Houston is Poised to Pass Precedent-Setting Wage Theft Ordinance
Update: Due to an error on the Houston City Secretary's website, this agenda item was erroneously listed as passed, but is instead tabled until next week. We regret the error but continue to support its passage. The article has been modified to correct the current status of this ordinance.
Three months ago, TexasGOPVote reported that the City of Houston was looking at passing an ordinance to crack down on city contractors who engage in the unethical and illegal practice of wage theft from their workers. City Council is poised to pass an ordinance that is being called "precedent-setting" by supporters of the effort to stop wage theft. Houston would be the first Texas city to pass such an ordinance.
The ordinance brings real teeth to enforcing the law on companies that are found guilty of wage theft. Contractors for the city and people who have an occupational license issued by the city who are found guilty of this offense will be entered into a city database for a period of five years and will not be able to enter into new contracts with the city. Occupational licenses for offenders will not be renewed under this ordinance.
Often times, wage theft is a side effect of worker misclassification. This is where companies will violate the law by classifying workers as independent contractors rather than employees as required by law. Companies will then work these contractors over 40 hours per week and not pay any overtime. Many times they will simply pay them for fewer hours than they actually work, or may not pay them at all.
According to a statement from HoustonWorkers.org's Jessica Alvarenga, "Despite Houston’s overall economic strength and growth, many working families struggle to make ends meet. More than 100 wage and hour violations occur each week, affecting workers employed across multiple industries. A recent report estimates that more than $753 million in wages are illegally withheld from low-wage workers in the Houston area each year and nationally studies found that 68% of low-wage workers experienced wage violations each week."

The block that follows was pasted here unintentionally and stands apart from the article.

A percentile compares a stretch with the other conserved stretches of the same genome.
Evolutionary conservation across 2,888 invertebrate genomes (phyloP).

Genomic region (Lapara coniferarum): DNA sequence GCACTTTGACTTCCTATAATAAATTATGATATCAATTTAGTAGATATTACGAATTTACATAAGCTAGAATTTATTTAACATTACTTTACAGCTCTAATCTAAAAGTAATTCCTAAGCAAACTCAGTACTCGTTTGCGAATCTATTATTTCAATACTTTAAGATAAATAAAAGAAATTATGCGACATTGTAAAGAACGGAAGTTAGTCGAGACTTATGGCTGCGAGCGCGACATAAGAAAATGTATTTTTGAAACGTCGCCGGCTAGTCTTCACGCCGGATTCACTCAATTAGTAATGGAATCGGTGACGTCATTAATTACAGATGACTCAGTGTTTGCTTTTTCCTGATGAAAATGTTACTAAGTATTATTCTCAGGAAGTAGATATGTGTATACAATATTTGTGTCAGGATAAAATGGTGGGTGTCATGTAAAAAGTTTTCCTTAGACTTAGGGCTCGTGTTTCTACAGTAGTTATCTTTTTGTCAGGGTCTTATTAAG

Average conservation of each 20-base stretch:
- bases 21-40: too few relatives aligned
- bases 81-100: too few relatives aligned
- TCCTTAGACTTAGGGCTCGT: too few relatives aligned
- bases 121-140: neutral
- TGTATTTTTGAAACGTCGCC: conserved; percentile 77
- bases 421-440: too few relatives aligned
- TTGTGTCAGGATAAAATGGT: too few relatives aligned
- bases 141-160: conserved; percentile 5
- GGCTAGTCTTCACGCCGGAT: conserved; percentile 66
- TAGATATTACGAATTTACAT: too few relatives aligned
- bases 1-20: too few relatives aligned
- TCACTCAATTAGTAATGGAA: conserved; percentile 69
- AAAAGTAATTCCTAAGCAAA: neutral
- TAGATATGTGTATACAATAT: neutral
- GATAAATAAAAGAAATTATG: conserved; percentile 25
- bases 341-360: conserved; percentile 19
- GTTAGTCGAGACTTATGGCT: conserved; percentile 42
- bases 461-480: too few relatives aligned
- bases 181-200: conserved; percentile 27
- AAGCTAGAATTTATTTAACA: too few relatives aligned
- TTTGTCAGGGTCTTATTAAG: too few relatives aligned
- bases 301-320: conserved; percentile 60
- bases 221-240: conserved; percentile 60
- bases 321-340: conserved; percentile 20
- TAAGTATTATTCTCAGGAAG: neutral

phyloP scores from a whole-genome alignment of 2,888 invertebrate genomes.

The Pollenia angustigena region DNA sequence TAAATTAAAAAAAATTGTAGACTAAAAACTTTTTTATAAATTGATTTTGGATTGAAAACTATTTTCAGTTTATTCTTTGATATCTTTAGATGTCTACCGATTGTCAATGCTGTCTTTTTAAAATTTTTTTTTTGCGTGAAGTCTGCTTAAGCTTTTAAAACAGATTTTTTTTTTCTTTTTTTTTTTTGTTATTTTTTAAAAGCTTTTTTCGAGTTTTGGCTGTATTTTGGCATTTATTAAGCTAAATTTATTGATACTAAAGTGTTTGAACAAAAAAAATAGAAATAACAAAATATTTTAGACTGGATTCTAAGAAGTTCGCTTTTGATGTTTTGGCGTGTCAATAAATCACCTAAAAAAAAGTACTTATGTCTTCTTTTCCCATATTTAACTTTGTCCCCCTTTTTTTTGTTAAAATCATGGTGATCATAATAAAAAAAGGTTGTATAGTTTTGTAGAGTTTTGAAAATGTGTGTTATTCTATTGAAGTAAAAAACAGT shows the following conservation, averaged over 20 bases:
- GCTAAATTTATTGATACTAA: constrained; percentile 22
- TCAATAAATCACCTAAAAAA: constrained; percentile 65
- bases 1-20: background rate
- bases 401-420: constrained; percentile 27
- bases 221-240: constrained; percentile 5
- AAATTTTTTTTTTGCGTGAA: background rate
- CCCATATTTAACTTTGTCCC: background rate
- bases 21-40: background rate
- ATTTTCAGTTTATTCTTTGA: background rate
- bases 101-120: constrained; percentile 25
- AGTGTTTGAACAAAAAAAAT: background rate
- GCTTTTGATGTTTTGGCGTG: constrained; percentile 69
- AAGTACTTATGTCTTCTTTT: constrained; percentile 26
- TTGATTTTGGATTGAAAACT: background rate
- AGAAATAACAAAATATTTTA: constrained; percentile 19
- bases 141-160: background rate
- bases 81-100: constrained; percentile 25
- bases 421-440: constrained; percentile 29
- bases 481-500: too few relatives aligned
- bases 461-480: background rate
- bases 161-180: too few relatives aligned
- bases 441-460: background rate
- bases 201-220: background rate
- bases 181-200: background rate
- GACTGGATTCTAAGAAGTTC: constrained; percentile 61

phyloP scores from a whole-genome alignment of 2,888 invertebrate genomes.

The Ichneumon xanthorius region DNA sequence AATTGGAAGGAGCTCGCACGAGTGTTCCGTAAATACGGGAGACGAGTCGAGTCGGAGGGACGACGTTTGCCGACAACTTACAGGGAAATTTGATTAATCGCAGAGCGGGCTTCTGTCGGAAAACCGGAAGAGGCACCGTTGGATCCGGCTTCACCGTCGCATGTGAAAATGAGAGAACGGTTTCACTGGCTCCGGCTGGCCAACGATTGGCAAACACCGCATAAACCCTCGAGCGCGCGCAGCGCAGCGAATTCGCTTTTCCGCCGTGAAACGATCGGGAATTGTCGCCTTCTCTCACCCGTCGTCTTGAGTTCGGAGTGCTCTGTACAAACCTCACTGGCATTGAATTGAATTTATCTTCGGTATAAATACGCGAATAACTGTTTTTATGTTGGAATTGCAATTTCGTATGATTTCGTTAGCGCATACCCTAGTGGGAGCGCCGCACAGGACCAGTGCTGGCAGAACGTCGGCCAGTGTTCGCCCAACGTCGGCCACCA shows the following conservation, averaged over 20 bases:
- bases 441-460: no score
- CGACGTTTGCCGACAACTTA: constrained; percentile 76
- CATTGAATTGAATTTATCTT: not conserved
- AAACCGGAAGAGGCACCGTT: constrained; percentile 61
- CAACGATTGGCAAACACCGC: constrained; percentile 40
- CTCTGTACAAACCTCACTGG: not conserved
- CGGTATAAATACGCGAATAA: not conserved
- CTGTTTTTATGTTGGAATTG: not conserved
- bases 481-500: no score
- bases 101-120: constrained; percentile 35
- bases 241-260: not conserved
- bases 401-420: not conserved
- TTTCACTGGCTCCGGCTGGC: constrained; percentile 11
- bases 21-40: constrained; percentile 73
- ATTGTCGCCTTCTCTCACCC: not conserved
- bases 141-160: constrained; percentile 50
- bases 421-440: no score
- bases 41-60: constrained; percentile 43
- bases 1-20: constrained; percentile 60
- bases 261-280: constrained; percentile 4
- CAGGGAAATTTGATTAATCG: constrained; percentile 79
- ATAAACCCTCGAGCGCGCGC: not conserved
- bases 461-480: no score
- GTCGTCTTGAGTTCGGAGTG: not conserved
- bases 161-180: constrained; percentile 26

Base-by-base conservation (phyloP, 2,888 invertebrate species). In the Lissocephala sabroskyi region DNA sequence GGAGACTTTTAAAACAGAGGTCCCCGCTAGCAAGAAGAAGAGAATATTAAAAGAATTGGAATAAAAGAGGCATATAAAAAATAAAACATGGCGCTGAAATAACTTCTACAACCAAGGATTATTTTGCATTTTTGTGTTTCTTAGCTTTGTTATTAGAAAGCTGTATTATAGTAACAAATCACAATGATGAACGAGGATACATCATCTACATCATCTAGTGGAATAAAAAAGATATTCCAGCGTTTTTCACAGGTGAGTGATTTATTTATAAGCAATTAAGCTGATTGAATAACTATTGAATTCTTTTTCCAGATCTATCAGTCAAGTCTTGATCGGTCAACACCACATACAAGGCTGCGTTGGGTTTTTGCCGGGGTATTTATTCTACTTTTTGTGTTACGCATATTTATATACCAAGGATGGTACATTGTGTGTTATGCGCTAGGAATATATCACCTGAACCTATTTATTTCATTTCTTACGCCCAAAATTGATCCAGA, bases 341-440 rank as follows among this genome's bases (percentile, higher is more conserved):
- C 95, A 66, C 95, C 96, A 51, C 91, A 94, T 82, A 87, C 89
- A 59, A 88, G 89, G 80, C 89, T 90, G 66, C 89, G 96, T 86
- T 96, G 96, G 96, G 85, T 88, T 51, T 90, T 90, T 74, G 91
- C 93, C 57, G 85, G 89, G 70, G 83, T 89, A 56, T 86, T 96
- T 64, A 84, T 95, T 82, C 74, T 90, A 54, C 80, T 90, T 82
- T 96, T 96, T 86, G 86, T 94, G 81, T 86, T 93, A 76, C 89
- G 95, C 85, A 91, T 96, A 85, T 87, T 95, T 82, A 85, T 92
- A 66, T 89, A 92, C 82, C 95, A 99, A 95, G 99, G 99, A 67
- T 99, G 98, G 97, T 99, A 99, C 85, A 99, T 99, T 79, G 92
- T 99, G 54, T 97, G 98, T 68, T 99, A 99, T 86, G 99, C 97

Michael Kubosh, a Houston business owner and candidate for Houston City Council, At Large Position 3, took exception to the practice of wage theft. "I support this measure,"The companies that are guilty of this practice should not be able to advance their business by stealing from their employees. Theft is wrong and the city should do its part by not licensing or otherwise doing business with the guilty parties."
Failure to pay an employees hard earned wages is not only illegal, it is unethical and immoral. It causes many people to have to resort to welfare to survive because of being cheated out of their labor. Employees are protected by the Texas Workforce Commission under the Texas Payday Law. But companies skirt that by misclassifying workers as independent contractors. There are no real consequences in state law for misclassification. This is an issue we continue to try and address in the state legislature.
Houston has taken a bold step in passing this ordinance. Wage theft and employee misclassification affects us all and is something we need to take action to prevent and to punish when it occurs.